Material Beauty: Modern Hopi, Navajo and Pueblo Artist Jewelers
November 12 - December 4, 2018
Mahnaz Collection announces the third exhibition in its series on modern masters of jewelry design: Material Beauty: Modern Native American Artist Jewelers of the Southwest. Featuring over 175 pieces, the exhibition offers a perspective on key directions that southwestern Native American jewelry has taken since the 1960s. Material Beauty centers around the dynamic workshops of select Hopi, Navajo and Pueblo artist jewelers, showcasing the most original and influential masters, along with select emerging artists, with the aim of bringing a considered curation of their work to wider audiences in the United States and abroad. (The exhibition will also include works by two non-Native jewelers who inserted themselves into the idioms of the Southwest.) Accompanied by an illustrated catalogue, Material Beauty will be on view at the Mahnaz Collection gallery on 57th Street in New York, from November 12 through December 4.
Since its inception, Mahnaz Collection has built its collection of fine Hopi, Navajo and Pueblo jewelry from the 1960s onwards, as an integral part of its American jewelry collection. The new exhibition centers on two independent workshops: the first is that of the Hopi renaissance artist Charles Loloma and his two acknowledged proteges, his niece Verma Nequetewa (Sonwai) and the French-Moroccan artist jeweler Eveli Sabatie; and the second is that of San Felipe Pueblo jeweler Richard Chavez, joined by his son Jared. Additional works in the exhibition come from the important workshops of independent jewelers Preston Monongye and his son Jesse Monongya, the brothers, Lee Yazzie and Raymond Yazzie, the wife and husband team of Gail Bird and Yazzie Johnson, along with Gibson Nez, Edison Cummings, McKee Platero, Vernon Haskie, Pat Pruitt, Keri Ataumbi and Jennifer Curtis.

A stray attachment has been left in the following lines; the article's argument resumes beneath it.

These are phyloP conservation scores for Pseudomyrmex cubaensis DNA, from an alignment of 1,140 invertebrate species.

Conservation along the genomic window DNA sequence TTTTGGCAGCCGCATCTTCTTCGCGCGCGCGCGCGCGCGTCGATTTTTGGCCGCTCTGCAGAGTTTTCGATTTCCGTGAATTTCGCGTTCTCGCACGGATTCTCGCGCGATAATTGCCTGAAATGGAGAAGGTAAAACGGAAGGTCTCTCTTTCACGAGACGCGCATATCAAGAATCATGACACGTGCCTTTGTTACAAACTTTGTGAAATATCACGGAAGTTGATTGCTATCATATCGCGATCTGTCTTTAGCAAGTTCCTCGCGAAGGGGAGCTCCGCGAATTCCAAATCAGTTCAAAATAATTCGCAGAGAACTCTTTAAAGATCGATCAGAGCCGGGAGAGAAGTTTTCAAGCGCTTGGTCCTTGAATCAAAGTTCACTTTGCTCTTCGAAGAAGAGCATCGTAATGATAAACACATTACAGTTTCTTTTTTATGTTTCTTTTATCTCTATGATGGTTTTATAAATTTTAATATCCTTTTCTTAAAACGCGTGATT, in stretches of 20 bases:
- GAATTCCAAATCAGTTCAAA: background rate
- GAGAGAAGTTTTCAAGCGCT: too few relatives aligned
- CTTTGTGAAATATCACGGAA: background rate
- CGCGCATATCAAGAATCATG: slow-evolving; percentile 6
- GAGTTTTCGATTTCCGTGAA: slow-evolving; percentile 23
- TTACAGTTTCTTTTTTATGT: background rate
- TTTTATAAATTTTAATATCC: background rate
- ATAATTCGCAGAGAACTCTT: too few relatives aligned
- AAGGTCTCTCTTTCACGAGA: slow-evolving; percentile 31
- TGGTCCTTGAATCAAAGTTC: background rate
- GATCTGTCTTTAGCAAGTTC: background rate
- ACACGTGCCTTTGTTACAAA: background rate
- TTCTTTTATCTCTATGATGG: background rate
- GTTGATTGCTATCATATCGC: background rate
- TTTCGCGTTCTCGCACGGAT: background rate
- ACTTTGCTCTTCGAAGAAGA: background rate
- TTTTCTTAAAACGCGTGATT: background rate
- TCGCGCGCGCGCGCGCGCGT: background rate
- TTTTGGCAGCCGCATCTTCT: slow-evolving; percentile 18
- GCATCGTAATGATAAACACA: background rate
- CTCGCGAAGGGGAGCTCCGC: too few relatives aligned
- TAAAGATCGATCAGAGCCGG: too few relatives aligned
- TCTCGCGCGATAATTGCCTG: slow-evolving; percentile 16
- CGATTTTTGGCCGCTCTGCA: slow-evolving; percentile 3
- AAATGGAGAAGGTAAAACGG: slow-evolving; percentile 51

Material Beauty shows how these jewelers have created world-class work by drawing inspiration from multiple sources ranging from their own geographies and traditions to more distant artistic movements and concepts.
In materials long-used, such as silver and turquoise, as well as in an expansive panoply of newer materials such as gold, opal, black jade and zirconium, these master jewelers have expressed compelling ideas about the valued past and the meaningful future. By creating new styles and using new techniques they have made noteworthy qualitative shifts in jewelry design; and by revisiting existing styles of workmanship, they have built reputations as makers of the highest quality work.
“To my mind, New York, a global center of jewelry should become far more engaged with the work of these exciting world-class jewelers” says Mahnaz Ispahani Bartos. “In this exhibition of museum-quality work, the jewelry does the talking: it tells the story of how Native American artists working in diverse styles, have gifted a unique, universal beauty to the material world as we know it today.”